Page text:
William was very physically powerful. Campbell quotes Carrick in an excerpt from his book Life of Sir William Wallace of Elderslie, as saying, "His Visage was long, well-proportioned, and exquisitely beautiful; his eyes were bright and piercing, the hair of his head and beard auburn, and inclined to curl; that on his brows and eyelashes was of a lighter shade. His lips were round and full. His stature was lofty and majestic, rising head and shoulders above the tallest men in the country. Yet his form, though gigantic, possessed the most perfect symmetry, and with a degree of strength almost incredible, there was combined such an agility of body and fleetness in running that on-one, except when mounted on horseback, could outstrip or escape from him when he happened to pursue" (2). Historians affirm that William Wallace was over six and one half feet tall; an enormous man for that time period.

This stature demanded immediate respect and submission. Wallace was not just strong physical however. His education set him far ahead of most men of this time. He was also a military genius; able to defeat large armies of trained and disciplined soldiers with rebel peasant volunteers.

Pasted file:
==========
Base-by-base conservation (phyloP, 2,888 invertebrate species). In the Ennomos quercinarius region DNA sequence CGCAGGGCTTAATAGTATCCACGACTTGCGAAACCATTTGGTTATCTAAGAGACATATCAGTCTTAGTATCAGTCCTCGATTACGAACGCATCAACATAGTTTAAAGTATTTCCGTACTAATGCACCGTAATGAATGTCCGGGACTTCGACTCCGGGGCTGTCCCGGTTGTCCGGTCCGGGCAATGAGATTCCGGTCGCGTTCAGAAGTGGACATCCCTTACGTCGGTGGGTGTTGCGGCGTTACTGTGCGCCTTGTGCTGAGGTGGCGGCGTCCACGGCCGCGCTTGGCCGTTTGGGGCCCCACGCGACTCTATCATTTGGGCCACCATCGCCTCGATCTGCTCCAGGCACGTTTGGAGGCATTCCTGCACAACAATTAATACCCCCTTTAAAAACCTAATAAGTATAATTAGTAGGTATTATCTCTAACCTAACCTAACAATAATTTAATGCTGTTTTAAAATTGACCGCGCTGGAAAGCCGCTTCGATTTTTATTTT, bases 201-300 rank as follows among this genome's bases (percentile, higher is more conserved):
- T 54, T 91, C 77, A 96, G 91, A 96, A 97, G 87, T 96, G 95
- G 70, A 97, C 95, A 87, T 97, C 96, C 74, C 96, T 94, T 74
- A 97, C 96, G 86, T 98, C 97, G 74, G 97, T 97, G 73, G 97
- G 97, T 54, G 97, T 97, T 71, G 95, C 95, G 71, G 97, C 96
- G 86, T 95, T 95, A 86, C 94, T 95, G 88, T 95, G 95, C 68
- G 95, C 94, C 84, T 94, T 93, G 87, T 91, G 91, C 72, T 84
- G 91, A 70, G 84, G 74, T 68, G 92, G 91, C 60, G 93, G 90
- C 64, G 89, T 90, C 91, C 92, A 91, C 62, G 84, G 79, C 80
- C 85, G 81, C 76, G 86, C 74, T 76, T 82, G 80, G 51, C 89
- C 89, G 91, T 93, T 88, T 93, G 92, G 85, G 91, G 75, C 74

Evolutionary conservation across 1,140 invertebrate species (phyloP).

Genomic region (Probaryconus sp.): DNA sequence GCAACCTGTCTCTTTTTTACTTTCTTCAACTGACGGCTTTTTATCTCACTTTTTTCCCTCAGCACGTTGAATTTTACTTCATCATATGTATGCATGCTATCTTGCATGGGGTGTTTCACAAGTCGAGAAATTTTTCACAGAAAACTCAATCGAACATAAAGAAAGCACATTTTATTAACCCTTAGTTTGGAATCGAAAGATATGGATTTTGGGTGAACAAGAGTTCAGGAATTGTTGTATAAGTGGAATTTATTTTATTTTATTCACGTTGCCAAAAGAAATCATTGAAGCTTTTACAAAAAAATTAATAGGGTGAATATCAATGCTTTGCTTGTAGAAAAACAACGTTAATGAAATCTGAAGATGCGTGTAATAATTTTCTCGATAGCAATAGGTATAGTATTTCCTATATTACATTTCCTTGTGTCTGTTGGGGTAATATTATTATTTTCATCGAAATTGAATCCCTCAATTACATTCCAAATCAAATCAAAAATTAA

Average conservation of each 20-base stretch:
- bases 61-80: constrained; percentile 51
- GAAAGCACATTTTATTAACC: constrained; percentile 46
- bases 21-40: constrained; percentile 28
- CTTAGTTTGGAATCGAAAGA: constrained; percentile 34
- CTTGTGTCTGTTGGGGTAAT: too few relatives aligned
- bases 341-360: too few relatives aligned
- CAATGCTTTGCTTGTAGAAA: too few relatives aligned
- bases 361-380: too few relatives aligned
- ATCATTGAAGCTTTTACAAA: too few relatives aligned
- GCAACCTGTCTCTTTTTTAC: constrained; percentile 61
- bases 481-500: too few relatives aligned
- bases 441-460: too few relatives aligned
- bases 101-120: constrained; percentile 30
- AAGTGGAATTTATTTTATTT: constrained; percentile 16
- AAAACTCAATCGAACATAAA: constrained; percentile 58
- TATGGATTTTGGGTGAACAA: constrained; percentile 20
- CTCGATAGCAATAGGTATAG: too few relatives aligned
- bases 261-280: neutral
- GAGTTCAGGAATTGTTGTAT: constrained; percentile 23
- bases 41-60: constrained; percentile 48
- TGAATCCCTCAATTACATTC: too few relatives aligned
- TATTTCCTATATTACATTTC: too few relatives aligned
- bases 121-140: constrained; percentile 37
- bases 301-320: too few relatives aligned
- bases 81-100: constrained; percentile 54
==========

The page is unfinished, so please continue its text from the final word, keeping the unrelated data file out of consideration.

He was cunning and quick to think on his feet. This extraordinary combination of brain and brawn greatly contributed to the success that Wallace experienced throughout his political uprisings in Scotland. "Wallace is, and always will be a potent symbol of nationalism" (British Heritage 2). Scotland's national hero, William Wallace, is still remembered. During the 1830's, Scotland's people decided to build a great monument to their beloved hero. Later, in 1850, Rev.

Charles Rogers, Chaplin of Stirling Castle, took up the duty to raise funds for the project (Monument 1). Architect J. T. Rockwell was asked to complete the design for the project. In 1869, the monument was finally completed. The total cost for the project was more that 10, 000 pounds.

The cost and sheer size of the monument bore testimony to Scotland's love and respect for their patriot, William Wallace. Whether fighting in hand to hand combat or planning strategic military strikes, William Wallace mastered it all. He was brilliant in nearly every aspect of his life. His people followed him right up until the end, and then fought for his cause long after his death. William Wallace was their hero, and would remain a hero in the eyes of many Scottish people forever (Macs 1). Robert I Bruce: Robert Bruce, grandson of Robert de Bruce, was born in 1274 AD.